There are several criticisms of the My Brother’s Keeper initiative, but they are not what I want to talk about here. I think the most meaningful part of this discussion is a letter to President Obama voicing concerns about his initiative and signed by 200 black men. Yes, it’s another criticism, but the thing I want to talk about is the signers’ understanding that efforts at reform won’t succeed if black men leave their mothers and sisters and daughters behind. And that is exactly what such programs require them to do.
The letter’s signers are concerned that President Obama’s initiative for helping men and boys of color lacks a comparable focus on girls and women. To be clear, they don’t want a moratorium on such initiatives, but they think this program ignores the importance of women and girls in their own right—that is, the importance of women and girls to their community. I hope there will be more debate on the supposed benefits of the addition of women to this top-down program for men, but I think the signers have hit on a sound principle that should be emphasized.
Modern religions tell us that humans are the offspring of fallen Man. On the other hand, I’ve said humans have the potential to be great. However, I wasn’t making a case for the genetic superiority of the species. I meant to say that humans are great when they make their communities work for everyone. Human greatness only becomes visible in a true community.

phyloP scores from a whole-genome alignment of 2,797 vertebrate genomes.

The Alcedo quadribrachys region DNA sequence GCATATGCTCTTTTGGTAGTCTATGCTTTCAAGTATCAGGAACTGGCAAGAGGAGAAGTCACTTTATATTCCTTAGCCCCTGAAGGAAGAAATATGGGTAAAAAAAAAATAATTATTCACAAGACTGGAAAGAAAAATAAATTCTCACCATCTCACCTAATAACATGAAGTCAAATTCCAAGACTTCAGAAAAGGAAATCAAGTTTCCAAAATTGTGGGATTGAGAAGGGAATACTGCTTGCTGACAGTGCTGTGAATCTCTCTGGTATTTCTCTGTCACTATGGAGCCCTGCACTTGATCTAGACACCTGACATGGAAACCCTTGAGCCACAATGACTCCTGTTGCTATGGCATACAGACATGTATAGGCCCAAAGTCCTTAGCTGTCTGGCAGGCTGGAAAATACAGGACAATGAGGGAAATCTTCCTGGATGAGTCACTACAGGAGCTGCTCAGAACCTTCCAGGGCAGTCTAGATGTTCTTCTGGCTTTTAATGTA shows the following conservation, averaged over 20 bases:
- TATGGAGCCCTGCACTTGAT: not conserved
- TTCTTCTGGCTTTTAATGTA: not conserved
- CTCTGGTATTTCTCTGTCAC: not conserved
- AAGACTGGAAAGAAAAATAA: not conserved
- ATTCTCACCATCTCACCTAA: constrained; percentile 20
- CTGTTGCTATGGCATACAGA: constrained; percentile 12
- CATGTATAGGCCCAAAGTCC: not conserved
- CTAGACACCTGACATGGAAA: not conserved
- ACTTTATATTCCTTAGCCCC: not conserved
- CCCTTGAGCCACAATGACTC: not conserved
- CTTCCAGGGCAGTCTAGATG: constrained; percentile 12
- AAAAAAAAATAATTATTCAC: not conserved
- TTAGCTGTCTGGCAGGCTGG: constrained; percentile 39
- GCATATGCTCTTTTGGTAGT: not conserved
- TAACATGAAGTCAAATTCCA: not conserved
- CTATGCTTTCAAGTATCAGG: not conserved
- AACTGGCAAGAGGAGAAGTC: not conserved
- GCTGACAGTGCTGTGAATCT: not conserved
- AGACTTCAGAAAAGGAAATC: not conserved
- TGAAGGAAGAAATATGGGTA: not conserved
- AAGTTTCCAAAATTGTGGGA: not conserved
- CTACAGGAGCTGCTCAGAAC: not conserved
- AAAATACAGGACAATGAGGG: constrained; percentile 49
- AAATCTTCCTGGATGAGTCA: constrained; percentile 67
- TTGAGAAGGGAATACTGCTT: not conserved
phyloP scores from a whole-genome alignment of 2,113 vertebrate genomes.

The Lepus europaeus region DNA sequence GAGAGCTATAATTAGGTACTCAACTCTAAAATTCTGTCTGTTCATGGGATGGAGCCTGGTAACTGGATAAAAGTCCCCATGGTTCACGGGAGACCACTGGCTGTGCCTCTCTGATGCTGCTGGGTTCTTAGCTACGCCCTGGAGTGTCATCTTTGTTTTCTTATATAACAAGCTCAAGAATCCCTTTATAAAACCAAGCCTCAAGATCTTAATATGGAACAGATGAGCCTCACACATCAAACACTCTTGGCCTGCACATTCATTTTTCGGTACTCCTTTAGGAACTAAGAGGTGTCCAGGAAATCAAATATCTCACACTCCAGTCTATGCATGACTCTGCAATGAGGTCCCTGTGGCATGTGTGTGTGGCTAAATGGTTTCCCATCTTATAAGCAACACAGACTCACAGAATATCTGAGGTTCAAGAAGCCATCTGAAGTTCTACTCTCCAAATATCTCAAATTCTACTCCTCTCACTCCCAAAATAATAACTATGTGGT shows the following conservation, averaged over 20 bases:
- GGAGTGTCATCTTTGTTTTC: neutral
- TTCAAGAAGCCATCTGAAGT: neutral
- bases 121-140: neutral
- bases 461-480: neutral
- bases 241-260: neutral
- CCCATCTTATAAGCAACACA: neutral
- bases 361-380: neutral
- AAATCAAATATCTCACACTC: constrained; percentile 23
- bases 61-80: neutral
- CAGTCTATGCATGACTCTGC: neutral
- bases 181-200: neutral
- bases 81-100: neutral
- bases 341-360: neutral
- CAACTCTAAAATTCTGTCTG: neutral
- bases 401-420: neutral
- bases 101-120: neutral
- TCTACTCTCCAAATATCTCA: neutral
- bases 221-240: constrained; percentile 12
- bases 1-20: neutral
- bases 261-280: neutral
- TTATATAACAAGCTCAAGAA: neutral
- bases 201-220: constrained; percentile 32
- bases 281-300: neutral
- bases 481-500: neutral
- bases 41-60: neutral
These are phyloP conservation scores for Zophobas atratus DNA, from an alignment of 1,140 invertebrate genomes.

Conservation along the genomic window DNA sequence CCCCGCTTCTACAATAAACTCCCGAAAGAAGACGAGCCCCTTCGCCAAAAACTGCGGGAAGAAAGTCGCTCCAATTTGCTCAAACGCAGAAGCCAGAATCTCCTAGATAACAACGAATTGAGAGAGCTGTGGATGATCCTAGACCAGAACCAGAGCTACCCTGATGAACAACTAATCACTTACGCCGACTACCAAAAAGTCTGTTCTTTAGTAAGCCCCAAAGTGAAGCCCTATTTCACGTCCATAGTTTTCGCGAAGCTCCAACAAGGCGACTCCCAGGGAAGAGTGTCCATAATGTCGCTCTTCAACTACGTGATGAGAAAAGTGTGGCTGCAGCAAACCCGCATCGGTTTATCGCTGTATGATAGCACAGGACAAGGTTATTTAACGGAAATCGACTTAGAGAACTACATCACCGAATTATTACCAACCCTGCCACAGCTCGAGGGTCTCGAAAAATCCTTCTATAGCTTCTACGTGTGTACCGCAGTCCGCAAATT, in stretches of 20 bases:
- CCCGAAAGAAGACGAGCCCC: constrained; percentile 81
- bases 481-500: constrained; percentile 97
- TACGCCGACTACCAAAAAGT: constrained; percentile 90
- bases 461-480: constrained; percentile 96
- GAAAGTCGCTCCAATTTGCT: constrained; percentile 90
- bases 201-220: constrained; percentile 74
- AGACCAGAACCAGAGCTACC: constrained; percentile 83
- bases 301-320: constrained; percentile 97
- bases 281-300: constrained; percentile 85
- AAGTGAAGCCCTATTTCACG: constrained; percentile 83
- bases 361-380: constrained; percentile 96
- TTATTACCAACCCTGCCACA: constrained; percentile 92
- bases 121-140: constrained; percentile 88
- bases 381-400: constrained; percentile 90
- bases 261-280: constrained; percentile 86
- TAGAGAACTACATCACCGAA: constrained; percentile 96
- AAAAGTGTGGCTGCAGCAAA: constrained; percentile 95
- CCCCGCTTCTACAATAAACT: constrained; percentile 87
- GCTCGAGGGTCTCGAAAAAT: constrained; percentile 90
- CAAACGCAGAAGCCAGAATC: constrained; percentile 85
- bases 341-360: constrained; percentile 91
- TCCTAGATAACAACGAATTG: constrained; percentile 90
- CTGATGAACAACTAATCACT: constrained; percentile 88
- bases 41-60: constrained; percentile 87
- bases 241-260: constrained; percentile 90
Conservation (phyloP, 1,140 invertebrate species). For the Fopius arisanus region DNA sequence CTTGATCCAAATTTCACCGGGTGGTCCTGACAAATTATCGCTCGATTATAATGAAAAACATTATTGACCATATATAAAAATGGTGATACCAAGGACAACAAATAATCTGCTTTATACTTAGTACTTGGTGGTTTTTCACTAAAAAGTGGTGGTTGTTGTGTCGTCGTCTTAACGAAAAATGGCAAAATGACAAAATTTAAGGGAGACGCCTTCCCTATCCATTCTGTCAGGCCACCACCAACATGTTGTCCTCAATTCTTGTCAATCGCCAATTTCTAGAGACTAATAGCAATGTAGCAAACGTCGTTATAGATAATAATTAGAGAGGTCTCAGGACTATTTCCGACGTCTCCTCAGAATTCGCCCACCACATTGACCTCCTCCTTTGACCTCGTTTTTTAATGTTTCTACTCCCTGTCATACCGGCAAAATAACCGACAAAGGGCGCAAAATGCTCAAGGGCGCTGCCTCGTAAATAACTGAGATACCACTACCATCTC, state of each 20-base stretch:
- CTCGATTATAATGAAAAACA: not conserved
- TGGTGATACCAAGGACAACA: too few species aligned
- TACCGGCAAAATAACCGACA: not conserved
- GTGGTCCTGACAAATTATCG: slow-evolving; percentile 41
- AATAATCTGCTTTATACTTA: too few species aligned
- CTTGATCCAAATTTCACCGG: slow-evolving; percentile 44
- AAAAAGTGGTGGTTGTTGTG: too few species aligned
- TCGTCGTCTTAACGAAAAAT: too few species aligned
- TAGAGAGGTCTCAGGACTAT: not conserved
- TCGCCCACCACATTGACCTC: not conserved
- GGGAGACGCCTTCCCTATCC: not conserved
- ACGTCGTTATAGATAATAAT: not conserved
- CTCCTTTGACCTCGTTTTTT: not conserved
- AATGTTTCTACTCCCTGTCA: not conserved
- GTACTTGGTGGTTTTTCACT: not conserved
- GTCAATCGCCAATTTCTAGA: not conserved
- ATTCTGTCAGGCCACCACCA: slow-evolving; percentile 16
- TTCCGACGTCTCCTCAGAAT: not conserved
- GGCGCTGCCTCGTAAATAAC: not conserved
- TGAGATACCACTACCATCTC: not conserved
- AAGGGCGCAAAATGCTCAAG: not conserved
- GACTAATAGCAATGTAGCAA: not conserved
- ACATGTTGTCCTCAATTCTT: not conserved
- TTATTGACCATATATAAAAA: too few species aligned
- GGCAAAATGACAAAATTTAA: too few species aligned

Maybe My Brother’s Keeper will have a good effect. I hope it does. But I don’t think trickle-down social schemes will ever bring lasting change. Real change begins in a community and spreads outward from there. I think this letter illustrates that you don’t need help from governments or billionaires to understand that. And in any case, it seems the kind of community these signers imagine is not what the creators of My Brother’s Keeper had in mind.
Regardless of the immediate effect of this letter, it illustrates a powerful principle. It might just be the start of something great.